You need to splice the extension Romex, using wire nuts, inside a covered junction box made for the purpose. If you can do it within the original outlet box you can put a blank cover on the box. If not you may have to install a new "old work" box in wall. If you can get to wire in attic or basement you could put the junction box in one of those locations. The junction box must be accessible so you can't bury it in the wall.
The pre wire for a ceiling fan light should be made with a three wire cable. This cable will have a red, black, and white wire as main conductors. This cable will also have a bare ground wire. This wire should be strung between a two gang switch box to the fixture junction box. This pre wire allows the supply to be either fed to the two gang box. From the two gang switch junction box, one side will be used for the light in the fixture and the other side of the switch junction box, itwill be used for the fan portionin the fixture.
Yes, as long as the junction box will remain accessible at all times and the wires are held together with an approved #10 plastic wire nut. Also tape the wire nut up securely after tightening it down. Be sure and place an approved cover over the junction box.
In some cases in residential wiring you do. From a light fixture junction box to a switch box, the cable is a two wire, black and white. To connect the switch into the circuit at the fixture box, the "hot" conductor is connected to the white wire that goes down to the switch. The switched "hot" comes back on the black wire and this is then connected to the fixtures black wire. The white (neutral) is picked up in the fixtures junction box and connected to the fixtures white wire.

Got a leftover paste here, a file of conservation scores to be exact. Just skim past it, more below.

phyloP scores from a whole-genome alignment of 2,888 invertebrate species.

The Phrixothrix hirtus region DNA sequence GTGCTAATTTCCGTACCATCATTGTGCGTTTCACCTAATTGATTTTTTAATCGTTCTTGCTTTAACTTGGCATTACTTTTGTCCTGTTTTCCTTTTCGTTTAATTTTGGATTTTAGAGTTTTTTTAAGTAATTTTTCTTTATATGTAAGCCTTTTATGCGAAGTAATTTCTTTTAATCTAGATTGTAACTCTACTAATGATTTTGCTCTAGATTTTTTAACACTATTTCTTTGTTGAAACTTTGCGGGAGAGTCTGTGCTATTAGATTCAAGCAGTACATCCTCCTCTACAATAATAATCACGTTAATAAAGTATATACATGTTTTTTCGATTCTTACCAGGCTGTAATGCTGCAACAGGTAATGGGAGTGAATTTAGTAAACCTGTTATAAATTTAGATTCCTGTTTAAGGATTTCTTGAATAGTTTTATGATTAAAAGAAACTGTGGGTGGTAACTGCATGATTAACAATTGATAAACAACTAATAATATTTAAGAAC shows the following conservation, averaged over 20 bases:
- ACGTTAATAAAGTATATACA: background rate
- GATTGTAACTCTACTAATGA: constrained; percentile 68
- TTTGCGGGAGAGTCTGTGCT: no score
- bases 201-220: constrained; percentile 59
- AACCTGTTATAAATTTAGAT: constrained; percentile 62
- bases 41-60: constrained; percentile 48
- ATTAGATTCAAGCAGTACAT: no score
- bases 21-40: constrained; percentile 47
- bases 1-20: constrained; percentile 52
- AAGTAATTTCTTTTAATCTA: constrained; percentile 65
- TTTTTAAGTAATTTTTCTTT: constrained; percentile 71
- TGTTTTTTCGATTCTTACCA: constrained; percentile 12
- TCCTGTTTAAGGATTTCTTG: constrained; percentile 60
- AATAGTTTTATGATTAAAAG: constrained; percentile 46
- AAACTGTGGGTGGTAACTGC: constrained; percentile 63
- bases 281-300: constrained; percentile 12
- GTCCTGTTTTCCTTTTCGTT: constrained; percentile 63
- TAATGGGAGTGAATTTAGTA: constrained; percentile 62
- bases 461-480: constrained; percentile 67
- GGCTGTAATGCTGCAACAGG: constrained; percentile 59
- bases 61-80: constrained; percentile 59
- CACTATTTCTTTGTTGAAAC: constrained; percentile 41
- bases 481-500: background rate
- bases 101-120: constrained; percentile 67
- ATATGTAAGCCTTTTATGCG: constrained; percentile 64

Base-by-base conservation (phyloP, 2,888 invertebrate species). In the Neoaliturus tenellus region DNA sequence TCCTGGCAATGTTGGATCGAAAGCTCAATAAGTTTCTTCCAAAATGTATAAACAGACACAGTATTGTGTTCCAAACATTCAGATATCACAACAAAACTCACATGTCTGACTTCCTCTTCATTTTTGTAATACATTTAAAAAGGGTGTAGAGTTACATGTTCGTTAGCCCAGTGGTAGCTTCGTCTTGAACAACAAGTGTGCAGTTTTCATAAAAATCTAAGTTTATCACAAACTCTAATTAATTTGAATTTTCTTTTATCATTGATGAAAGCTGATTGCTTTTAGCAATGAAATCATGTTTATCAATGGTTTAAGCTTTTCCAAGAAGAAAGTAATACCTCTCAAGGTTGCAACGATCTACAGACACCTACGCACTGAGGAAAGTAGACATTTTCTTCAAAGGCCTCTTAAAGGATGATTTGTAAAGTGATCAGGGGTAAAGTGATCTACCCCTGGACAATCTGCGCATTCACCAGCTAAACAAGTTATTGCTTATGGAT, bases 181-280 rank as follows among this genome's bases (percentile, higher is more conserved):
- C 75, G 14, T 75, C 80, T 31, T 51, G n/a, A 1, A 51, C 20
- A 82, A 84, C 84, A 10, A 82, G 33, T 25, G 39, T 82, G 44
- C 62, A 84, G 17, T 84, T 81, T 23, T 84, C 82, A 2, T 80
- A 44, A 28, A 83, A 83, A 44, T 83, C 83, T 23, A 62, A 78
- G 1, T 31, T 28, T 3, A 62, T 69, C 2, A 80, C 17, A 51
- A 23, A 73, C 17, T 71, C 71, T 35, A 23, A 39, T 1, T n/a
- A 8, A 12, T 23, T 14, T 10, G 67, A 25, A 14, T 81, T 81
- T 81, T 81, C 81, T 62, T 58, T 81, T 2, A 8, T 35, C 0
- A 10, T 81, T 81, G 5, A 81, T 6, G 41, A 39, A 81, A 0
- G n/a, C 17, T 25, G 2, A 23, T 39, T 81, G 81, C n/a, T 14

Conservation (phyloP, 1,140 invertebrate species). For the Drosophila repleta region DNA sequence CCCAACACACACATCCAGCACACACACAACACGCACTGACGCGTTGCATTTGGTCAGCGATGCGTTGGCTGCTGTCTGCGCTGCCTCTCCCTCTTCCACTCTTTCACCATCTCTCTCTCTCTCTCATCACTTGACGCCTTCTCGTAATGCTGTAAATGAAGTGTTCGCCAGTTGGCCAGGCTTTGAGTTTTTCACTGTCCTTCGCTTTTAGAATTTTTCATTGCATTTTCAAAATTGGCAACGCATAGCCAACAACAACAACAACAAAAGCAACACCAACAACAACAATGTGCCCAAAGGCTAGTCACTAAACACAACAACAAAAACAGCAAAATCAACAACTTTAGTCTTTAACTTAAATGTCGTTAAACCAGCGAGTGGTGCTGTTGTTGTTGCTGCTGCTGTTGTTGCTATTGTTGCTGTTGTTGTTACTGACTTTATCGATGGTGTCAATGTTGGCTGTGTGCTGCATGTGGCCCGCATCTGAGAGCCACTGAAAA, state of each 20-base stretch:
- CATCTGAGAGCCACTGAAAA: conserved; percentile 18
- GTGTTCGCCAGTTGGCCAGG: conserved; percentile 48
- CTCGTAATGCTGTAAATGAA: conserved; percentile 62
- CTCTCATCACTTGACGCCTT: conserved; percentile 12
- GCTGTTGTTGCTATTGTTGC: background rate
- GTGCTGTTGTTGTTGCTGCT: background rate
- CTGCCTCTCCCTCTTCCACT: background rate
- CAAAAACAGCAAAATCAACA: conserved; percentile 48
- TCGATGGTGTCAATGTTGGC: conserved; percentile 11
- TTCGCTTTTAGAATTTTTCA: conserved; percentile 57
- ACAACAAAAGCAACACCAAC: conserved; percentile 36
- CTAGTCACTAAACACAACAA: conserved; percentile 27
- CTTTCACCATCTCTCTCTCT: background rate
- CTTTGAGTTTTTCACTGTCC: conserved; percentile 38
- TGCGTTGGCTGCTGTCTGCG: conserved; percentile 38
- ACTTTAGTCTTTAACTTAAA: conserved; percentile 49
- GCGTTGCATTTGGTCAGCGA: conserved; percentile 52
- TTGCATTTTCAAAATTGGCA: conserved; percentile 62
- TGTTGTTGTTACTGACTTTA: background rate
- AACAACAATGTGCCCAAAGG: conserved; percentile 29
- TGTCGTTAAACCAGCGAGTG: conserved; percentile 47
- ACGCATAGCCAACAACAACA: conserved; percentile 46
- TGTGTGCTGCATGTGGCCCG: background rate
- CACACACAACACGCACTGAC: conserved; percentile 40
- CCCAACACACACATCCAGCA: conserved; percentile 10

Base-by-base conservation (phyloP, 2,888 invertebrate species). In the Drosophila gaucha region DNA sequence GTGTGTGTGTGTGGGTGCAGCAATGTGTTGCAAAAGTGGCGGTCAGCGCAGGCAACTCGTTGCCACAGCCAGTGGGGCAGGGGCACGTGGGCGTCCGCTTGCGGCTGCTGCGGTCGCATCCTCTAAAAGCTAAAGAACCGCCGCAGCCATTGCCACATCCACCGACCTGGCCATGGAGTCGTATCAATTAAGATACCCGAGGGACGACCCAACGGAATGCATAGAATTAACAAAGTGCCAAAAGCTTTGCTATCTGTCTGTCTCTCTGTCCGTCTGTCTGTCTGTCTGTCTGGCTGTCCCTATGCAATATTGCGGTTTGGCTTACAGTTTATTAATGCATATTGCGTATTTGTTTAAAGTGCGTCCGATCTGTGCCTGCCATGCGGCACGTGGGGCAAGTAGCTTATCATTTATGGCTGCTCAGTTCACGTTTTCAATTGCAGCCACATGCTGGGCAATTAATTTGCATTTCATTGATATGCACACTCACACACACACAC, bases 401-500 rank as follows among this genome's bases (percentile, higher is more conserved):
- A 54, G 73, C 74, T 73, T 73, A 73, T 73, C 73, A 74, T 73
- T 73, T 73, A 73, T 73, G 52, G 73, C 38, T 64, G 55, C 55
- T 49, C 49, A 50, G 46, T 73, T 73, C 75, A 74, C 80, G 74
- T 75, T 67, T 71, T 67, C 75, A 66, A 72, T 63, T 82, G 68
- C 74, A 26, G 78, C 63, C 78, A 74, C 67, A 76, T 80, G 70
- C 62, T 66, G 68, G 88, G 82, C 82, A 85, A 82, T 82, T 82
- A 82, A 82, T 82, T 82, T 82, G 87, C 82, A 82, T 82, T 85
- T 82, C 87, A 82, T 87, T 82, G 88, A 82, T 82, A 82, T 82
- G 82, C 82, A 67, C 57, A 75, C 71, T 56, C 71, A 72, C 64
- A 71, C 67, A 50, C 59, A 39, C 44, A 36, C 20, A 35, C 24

3 prong the 2 black wires are your hot and the braided is your neutral.
Yes, as long as all splices are made inside of an approved type junction box.
A tiny 2-prong junction box on the firewall. one wire comes to it from the Ignition, & the other wire goes out from it to the starter. If you take a jumper wire from the positive on the battery & touch it to the post on the junction box where the starter wire comes out, with the key on, It should start the truck. If it doesn't, you need a new starter.
If you are talking about the two wires when looking in a switch junction box or light junction box they will be the switched leg. The white wire is supposed to be identified with black tape to show that it is a current carrying wire but in a lot of cases this does not get done.
You do not use a ground wire in the connection from the meter base to the distribution panel. A bonding wire may be required if the service is using PVC conduit.
Any splice or termination to a device has to be done in a junction box. Wire splices are the critical and most likely point in a circuit where a fault can occur. The purpose of the junction box is to suppress the fault to to the confines of the box. This usually is enough protection to cause any fires that may be started from the electrical fault from spreading to other surrounding combustible surfaces.
No, just make sure the connections inside are tight and placed under a wire nut and taped up. The junction box must have a lid and it must be assessable at all times.